Lockheed Imager To Be Launched On NOAA Spacecraft
A Lockheed Martin Corp. [LMT] imager will be launched Wednesday on the National Oceanic and Atmospheric Administration (NOAA) GOES-N spacecraft.
The launch will occur from Cape Canaveral Air Force Station, Fla.
That Solar X-ray Imager (SXI) instrument was designed and built by Lockheed Martin at its Space Systems Advanced Technology Center (ATC) for the NASA Goddard Space Flight Center (GSFC) in Greenbelt, Md.
The SXI, one of a suite of instruments on the GOES-N satellite, will be used to aid NOAA and Air Force personnel in issuing forecasts and alerts of “space weather” conditions, and in developing a better understanding of Sun-related phenomena that affect the Earth’s environment, according to Lockheed.
Turbulent space weather can affect radio communication on Earth, induce currents in electric power grids and long distance pipelines, cause navigational errors in magnetic guidance systems, upset satellite circuitry and expose astronauts to increased radiation.
A prototype SXI was developed, tested, and calibrated by NASA’s Marshall Space Flight Center in Huntsville, Ala., in conjunction with GSFC, NOAA, and the Air Force, and launched aboard the GOES-M satellite in July 2001.
The new SXI on GOES-N has a factor of two greater spatial resolution than the prototype, and like some high-end home video cameras, it has active internal jitter compensation that provides a stable picture even when the spacecraft is moving. Additionally, more sophisticated computer control allows SXI to react automatically to changing solar conditions.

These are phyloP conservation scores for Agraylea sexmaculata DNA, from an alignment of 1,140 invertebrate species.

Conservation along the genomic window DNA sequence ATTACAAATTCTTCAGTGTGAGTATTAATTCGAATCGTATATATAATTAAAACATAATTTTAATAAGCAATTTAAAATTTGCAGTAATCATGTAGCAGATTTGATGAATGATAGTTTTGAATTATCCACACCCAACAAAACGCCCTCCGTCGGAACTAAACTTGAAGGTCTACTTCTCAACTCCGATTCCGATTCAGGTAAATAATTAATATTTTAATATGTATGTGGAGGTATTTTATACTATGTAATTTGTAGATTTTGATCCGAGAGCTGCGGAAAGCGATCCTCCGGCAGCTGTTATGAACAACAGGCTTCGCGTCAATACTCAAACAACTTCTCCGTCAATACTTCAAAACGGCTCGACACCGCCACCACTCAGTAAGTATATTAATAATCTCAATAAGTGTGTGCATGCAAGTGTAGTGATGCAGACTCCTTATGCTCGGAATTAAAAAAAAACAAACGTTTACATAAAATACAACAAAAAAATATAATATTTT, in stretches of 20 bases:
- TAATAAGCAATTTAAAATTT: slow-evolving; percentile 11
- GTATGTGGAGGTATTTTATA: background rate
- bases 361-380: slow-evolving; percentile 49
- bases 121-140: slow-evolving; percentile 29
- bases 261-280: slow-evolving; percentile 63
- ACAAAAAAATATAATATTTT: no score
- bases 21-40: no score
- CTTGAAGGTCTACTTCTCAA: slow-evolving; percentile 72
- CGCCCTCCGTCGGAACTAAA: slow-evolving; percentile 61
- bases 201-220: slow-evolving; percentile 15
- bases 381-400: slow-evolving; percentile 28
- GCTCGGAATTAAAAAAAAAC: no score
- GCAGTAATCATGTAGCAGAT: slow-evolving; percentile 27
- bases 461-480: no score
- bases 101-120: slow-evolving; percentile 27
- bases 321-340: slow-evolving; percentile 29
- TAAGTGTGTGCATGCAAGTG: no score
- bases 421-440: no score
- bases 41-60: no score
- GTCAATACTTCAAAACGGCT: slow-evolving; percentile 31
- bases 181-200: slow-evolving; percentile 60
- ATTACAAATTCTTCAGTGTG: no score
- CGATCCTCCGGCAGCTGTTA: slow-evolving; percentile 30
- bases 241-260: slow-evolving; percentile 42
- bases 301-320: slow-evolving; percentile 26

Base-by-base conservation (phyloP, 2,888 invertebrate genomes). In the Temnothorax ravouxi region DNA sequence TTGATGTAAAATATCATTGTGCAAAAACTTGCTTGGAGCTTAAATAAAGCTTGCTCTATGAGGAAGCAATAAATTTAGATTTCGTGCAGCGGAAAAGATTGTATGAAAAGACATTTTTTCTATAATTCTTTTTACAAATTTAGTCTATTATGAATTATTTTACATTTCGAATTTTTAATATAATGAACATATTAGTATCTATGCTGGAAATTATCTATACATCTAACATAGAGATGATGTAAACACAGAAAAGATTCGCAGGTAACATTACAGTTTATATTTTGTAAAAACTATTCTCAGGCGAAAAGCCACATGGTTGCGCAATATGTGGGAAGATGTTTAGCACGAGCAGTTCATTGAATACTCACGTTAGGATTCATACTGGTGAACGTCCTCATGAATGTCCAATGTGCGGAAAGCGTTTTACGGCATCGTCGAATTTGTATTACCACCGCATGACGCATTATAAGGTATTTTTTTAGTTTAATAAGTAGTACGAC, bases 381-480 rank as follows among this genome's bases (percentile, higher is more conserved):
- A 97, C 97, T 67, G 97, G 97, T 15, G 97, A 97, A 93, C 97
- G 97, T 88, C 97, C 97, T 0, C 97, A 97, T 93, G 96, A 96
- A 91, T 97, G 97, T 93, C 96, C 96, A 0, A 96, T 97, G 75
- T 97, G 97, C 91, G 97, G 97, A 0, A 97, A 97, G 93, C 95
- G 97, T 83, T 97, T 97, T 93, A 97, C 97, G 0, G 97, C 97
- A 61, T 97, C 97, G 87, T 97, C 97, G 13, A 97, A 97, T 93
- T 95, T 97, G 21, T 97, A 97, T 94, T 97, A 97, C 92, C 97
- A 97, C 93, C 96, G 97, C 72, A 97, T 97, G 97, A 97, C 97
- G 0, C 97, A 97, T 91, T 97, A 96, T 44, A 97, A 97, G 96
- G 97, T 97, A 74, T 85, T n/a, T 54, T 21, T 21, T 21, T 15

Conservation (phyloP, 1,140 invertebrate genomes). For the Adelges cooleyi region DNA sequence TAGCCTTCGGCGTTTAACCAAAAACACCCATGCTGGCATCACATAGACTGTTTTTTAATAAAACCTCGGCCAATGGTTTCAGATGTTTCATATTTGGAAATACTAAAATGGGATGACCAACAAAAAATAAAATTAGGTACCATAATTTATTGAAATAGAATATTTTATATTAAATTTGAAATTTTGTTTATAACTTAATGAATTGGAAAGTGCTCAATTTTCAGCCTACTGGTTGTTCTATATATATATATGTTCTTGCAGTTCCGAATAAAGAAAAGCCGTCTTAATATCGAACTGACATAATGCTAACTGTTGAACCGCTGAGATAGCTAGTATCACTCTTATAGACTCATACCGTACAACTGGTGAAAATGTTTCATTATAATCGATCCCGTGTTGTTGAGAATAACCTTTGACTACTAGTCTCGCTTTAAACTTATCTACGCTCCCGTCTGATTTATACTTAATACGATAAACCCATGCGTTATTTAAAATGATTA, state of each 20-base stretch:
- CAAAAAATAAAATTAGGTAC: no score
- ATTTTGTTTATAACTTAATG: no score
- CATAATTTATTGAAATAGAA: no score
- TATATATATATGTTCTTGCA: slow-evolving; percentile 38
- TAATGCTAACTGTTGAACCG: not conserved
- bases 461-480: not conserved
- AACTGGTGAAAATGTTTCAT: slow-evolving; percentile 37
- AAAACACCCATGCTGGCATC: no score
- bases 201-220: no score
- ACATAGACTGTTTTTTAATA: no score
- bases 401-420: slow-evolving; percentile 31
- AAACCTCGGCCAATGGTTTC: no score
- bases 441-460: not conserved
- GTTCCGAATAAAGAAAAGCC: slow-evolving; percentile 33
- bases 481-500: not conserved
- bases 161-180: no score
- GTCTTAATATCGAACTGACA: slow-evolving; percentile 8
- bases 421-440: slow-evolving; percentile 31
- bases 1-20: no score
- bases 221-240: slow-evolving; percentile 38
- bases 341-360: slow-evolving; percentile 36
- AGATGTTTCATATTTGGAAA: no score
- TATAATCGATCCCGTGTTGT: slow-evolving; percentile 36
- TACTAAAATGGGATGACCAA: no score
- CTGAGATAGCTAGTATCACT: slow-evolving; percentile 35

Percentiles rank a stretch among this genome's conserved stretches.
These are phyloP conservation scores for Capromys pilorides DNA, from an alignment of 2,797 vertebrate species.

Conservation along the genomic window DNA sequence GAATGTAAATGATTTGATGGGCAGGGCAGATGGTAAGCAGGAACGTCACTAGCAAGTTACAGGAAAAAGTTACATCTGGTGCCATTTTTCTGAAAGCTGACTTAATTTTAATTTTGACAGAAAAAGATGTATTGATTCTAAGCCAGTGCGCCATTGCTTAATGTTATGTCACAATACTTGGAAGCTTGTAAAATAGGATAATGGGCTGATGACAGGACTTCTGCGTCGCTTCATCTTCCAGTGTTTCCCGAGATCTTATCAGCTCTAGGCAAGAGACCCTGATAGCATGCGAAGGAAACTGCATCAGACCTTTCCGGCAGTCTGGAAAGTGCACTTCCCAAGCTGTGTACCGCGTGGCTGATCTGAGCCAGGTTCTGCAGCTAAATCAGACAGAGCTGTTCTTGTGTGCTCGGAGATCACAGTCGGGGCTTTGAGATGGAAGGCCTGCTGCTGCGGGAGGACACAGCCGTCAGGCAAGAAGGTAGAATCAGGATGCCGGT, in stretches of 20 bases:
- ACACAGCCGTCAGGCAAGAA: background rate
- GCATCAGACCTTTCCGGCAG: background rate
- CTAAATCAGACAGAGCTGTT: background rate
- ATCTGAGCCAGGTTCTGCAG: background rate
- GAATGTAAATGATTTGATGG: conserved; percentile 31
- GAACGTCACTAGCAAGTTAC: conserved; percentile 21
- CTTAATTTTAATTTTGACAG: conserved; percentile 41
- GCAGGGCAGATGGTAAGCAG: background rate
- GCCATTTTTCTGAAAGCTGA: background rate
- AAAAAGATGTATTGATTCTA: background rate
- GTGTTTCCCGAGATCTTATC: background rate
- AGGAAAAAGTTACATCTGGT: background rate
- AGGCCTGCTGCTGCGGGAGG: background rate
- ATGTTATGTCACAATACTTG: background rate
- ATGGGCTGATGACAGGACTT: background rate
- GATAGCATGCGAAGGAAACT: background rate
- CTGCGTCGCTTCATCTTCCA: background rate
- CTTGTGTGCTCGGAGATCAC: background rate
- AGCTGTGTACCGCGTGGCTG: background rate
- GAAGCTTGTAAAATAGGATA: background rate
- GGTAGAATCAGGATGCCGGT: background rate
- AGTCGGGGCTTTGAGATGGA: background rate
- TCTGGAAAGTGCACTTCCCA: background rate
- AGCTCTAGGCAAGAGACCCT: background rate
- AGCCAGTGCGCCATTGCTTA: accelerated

SXI will observe solar flares, coronal mass ejections, coronal holes and active regions in the X-ray region of the electromagnetic spectrum from 6 to 60 A (Angstroms). These features are the dominant sources of disturbances in space weather that lead to, for example, geomagnetic storms. SXI also will examine flare properties, newly emerging active regions, and X-ray bright points on the Sun.
SXI will provide continuous, near real-time observation of the Sun’s corona, acquiring a full-disk image every minute. The images cover a 42 arc-minute field of view with five arc-second pixels.